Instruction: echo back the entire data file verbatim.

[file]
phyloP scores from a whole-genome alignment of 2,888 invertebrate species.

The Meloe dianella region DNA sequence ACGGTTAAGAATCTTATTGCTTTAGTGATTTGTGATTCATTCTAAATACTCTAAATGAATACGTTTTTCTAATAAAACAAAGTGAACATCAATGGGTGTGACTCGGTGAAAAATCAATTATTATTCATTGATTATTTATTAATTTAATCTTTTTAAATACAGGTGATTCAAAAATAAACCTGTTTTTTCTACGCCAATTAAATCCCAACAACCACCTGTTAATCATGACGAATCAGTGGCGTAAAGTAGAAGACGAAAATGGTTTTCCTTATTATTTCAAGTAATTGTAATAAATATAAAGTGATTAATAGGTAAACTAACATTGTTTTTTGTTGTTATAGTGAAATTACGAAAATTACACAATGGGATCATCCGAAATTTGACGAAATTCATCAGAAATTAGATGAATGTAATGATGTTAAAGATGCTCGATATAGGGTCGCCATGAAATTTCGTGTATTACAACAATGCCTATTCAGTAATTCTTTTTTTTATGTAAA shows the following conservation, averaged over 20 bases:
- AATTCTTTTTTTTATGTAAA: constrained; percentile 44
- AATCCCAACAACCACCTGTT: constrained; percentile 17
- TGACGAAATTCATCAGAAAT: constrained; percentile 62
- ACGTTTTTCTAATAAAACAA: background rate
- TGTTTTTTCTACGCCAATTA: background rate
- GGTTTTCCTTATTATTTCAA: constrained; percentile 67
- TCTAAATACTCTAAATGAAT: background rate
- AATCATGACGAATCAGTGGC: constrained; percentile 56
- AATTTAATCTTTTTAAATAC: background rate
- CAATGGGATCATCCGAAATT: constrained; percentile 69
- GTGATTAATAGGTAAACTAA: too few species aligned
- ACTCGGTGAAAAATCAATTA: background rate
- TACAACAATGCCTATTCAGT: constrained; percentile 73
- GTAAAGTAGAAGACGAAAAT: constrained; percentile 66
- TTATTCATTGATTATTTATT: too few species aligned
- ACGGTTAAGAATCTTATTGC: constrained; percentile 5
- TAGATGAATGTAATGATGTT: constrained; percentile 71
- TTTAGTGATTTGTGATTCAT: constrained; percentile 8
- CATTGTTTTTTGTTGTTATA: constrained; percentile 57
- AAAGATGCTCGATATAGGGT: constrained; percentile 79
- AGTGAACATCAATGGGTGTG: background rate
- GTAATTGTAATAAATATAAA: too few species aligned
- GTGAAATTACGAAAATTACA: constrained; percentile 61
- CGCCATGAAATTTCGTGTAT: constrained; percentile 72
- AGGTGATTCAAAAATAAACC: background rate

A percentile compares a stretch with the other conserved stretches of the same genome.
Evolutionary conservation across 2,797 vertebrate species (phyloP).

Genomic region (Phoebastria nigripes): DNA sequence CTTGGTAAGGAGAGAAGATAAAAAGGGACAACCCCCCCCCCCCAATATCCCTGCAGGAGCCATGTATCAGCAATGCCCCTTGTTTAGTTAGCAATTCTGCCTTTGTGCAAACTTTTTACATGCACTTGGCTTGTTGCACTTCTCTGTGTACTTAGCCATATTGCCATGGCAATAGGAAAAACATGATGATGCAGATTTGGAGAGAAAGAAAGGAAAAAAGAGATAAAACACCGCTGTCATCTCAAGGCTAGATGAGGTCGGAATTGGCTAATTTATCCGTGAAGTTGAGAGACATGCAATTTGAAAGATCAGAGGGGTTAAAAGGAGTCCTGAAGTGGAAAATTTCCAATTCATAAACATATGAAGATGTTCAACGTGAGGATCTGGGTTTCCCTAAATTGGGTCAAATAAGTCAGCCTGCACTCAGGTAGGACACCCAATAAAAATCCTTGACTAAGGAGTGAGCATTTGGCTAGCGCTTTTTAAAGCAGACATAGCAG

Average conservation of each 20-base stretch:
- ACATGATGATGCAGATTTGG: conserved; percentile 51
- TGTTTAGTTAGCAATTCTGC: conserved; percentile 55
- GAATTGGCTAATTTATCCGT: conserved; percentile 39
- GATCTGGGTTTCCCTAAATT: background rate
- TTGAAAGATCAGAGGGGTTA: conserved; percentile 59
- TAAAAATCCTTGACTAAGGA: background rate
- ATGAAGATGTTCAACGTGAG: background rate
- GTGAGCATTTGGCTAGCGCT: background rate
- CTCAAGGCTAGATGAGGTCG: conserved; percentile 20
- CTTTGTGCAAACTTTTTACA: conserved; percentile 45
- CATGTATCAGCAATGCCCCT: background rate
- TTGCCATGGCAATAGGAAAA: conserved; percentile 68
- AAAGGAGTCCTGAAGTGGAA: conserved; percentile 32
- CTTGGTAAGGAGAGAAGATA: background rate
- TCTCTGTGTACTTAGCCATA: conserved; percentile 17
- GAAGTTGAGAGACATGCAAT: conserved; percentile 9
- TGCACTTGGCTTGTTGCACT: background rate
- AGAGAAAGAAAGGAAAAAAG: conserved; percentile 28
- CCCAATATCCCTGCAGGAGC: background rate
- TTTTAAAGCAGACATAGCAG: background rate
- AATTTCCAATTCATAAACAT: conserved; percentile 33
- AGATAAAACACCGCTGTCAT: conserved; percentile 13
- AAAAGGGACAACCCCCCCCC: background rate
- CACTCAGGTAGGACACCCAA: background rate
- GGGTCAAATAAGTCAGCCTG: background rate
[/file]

phyloP scores from a whole-genome alignment of 2,888 invertebrate species.

The Meloe dianella region DNA sequence ACGGTTAAGAATCTTATTGCTTTAGTGATTTGTGATTCATTCTAAATACTCTAAATGAATACGTTTTTCTAATAAAACAAAGTGAACATCAATGGGTGTGACTCGGTGAAAAATCAATTATTATTCATTGATTATTTATTAATTTAATCTTTTTAAATACAGGTGATTCAAAAATAAACCTGTTTTTTCTACGCCAATTAAATCCCAACAACCACCTGTTAATCATGACGAATCAGTGGCGTAAAGTAGAAGACGAAAATGGTTTTCCTTATTATTTCAAGTAATTGTAATAAATATAAAGTGATTAATAGGTAAACTAACATTGTTTTTTGTTGTTATAGTGAAATTACGAAAATTACACAATGGGATCATCCGAAATTTGACGAAATTCATCAGAAATTAGATGAATGTAATGATGTTAAAGATGCTCGATATAGGGTCGCCATGAAATTTCGTGTATTACAACAATGCCTATTCAGTAATTCTTTTTTTTATGTAAA shows the following conservation, averaged over 20 bases:
- AATTCTTTTTTTTATGTAAA: constrained; percentile 44
- AATCCCAACAACCACCTGTT: constrained; percentile 17
- TGACGAAATTCATCAGAAAT: constrained; percentile 62
- ACGTTTTTCTAATAAAACAA: background rate
- TGTTTTTTCTACGCCAATTA: background rate
- GGTTTTCCTTATTATTTCAA: constrained; percentile 67
- TCTAAATACTCTAAATGAAT: background rate
- AATCATGACGAATCAGTGGC: constrained; percentile 56
- AATTTAATCTTTTTAAATAC: background rate
- CAATGGGATCATCCGAAATT: constrained; percentile 69
- GTGATTAATAGGTAAACTAA: too few species aligned
- ACTCGGTGAAAAATCAATTA: background rate
- TACAACAATGCCTATTCAGT: constrained; percentile 73
- GTAAAGTAGAAGACGAAAAT: constrained; percentile 66
- TTATTCATTGATTATTTATT: too few species aligned
- ACGGTTAAGAATCTTATTGC: constrained; percentile 5
- TAGATGAATGTAATGATGTT: constrained; percentile 71
- TTTAGTGATTTGTGATTCAT: constrained; percentile 8
- CATTGTTTTTTGTTGTTATA: constrained; percentile 57
- AAAGATGCTCGATATAGGGT: constrained; percentile 79
- AGTGAACATCAATGGGTGTG: background rate
- GTAATTGTAATAAATATAAA: too few species aligned
- GTGAAATTACGAAAATTACA: constrained; percentile 61
- CGCCATGAAATTTCGTGTAT: constrained; percentile 72
- AGGTGATTCAAAAATAAACC: background rate

A percentile compares a stretch with the other conserved stretches of the same genome.
Evolutionary conservation across 2,797 vertebrate species (phyloP).

Genomic region (Phoebastria nigripes): DNA sequence CTTGGTAAGGAGAGAAGATAAAAAGGGACAACCCCCCCCCCCCAATATCCCTGCAGGAGCCATGTATCAGCAATGCCCCTTGTTTAGTTAGCAATTCTGCCTTTGTGCAAACTTTTTACATGCACTTGGCTTGTTGCACTTCTCTGTGTACTTAGCCATATTGCCATGGCAATAGGAAAAACATGATGATGCAGATTTGGAGAGAAAGAAAGGAAAAAAGAGATAAAACACCGCTGTCATCTCAAGGCTAGATGAGGTCGGAATTGGCTAATTTATCCGTGAAGTTGAGAGACATGCAATTTGAAAGATCAGAGGGGTTAAAAGGAGTCCTGAAGTGGAAAATTTCCAATTCATAAACATATGAAGATGTTCAACGTGAGGATCTGGGTTTCCCTAAATTGGGTCAAATAAGTCAGCCTGCACTCAGGTAGGACACCCAATAAAAATCCTTGACTAAGGAGTGAGCATTTGGCTAGCGCTTTTTAAAGCAGACATAGCAG

Average conservation of each 20-base stretch:
- ACATGATGATGCAGATTTGG: conserved; percentile 51
- TGTTTAGTTAGCAATTCTGC: conserved; percentile 55
- GAATTGGCTAATTTATCCGT: conserved; percentile 39
- GATCTGGGTTTCCCTAAATT: background rate
- TTGAAAGATCAGAGGGGTTA: conserved; percentile 59
- TAAAAATCCTTGACTAAGGA: background rate
- ATGAAGATGTTCAACGTGAG: background rate
- GTGAGCATTTGGCTAGCGCT: background rate
- CTCAAGGCTAGATGAGGTCG: conserved; percentile 20
- CTTTGTGCAAACTTTTTACA: conserved; percentile 45
- CATGTATCAGCAATGCCCCT: background rate
- TTGCCATGGCAATAGGAAAA: conserved; percentile 68
- AAAGGAGTCCTGAAGTGGAA: conserved; percentile 32
- CTTGGTAAGGAGAGAAGATA: background rate
- TCTCTGTGTACTTAGCCATA: conserved; percentile 17
- GAAGTTGAGAGACATGCAAT: conserved; percentile 9
- TGCACTTGGCTTGTTGCACT: background rate
- AGAGAAAGAAAGGAAAAAAG: conserved; percentile 28
- CCCAATATCCCTGCAGGAGC: background rate
- TTTTAAAGCAGACATAGCAG: background rate
- AATTTCCAATTCATAAACAT: conserved; percentile 33
- AGATAAAACACCGCTGTCAT: conserved; percentile 13
- AAAAGGGACAACCCCCCCCC: background rate
- CACTCAGGTAGGACACCCAA: background rate
- GGGTCAAATAAGTCAGCCTG: background rate